Over at Concurring Opinions, the always-interesting Dan Solove has a neat post up about a privacy case arising out of a California high school, which the New York Times covered last week. The case involves a homosexual teenager who was "out" to many fellow students, but not to her parents. A school administrator learned of the teen's orientation, and informed her parents, causing a great deal of family turmoil. One of the legal questions raised is whether the teenager had a "reasonable expectation of privacy" in her sexual orientation. The court said "yes," and Dan Solove likes that result, invoking a paper I recently published in our law review to support the court's decision.
I'm always happy to see my arguments cited by others, but I'd part ways with Dan (and the court) on this interesting case. While U.S. courts often protect privacy too little, I think the California court here may be on the path toward overprotecting privacy.
It is certainly the case, as Dan notes, that high school teens and parents often inhabit different social networks, and parents can be oblivious to information that circulates widely among the teens. That said, openly gay and lesbian students remain relatively rare at most high schools, and, as a result, I suspect that such relationships prompt higher-than-usual levels of gossip activity among teens. If, as the opinion suggests, scores of students knew of the plaintiffs' sexual orientation, then it certainly seems plausible that one of these teens would have told his or her parents about the plaintiff's conduct, and one of these parents might have told the plaintiff's parents that their daughter was engaged in a same-sex relationship. The test, for whether there is a "reasonable expectation of privacy," it seems to me, is whether in the absence of the defendant's conduct, there would have been a non-trivial possibility that the previously private information about the plaintiff would have been disseminated. If so, then there is no reasonable reasonable expectation of privacy. Were I the trial judge in this case, I'd want to know more about the nature of the community and social relations among parents and teens, but I suspect that on these facts, the plaintiff lacked an objectively reasonable expectation of privacy, whatever her subjective expectations.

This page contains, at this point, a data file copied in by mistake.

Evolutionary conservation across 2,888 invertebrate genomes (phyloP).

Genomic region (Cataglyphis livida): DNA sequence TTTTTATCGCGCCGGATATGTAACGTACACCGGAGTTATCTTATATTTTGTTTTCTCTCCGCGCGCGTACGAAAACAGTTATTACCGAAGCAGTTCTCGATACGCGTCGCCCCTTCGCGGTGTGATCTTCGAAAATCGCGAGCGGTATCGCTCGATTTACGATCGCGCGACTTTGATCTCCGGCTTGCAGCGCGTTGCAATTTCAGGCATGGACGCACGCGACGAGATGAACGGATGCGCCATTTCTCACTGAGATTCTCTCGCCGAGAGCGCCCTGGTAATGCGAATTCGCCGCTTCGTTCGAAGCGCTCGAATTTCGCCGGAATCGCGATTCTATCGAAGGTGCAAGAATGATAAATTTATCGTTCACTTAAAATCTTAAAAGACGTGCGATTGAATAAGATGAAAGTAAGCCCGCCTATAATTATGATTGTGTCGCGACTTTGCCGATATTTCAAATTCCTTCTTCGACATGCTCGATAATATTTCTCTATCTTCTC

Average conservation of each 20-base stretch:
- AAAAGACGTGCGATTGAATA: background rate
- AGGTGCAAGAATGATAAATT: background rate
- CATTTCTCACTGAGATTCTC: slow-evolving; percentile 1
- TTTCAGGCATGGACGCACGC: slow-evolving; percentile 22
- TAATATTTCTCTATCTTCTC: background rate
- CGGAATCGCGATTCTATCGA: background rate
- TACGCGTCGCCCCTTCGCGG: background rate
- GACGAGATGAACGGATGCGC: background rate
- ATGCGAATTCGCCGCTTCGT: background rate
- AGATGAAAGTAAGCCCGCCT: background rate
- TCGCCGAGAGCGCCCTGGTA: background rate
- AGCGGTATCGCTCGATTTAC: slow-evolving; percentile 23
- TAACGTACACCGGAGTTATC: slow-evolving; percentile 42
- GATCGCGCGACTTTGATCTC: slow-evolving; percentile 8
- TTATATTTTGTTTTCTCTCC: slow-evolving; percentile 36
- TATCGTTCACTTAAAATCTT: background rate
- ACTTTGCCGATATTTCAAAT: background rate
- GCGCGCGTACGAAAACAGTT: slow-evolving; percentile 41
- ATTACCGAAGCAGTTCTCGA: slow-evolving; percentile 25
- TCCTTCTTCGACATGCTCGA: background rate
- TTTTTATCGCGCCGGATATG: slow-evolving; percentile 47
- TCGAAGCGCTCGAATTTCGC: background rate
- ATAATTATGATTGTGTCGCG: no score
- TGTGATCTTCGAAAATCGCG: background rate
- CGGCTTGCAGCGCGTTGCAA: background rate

Two other points are worth making about the case. The first is that if the plaintiffs' allegations are true, then the school administrator's actions might well have violated the plaintiff's (non-privacy-related) civil rights. The second is that as a general matter, telling a few people a private fact shouldn't form the basis for tort liability, as I argue in the same article. This case is unusual in that the defendant is a public school administrator, and the plaintiff is therefore alleging a (state) constitutional violation of her information privacy rights. When friend A reveals sensitive secrets about friend B to friends C, D, and E without B's consent, I think the appropriate remedy is the cessation of A and B's friendship, not a lawsuit. In cases where the government is the entity doing the disclosing, however, self-help may provide inadequate protections for privacy, so legal remedies may be appropriate.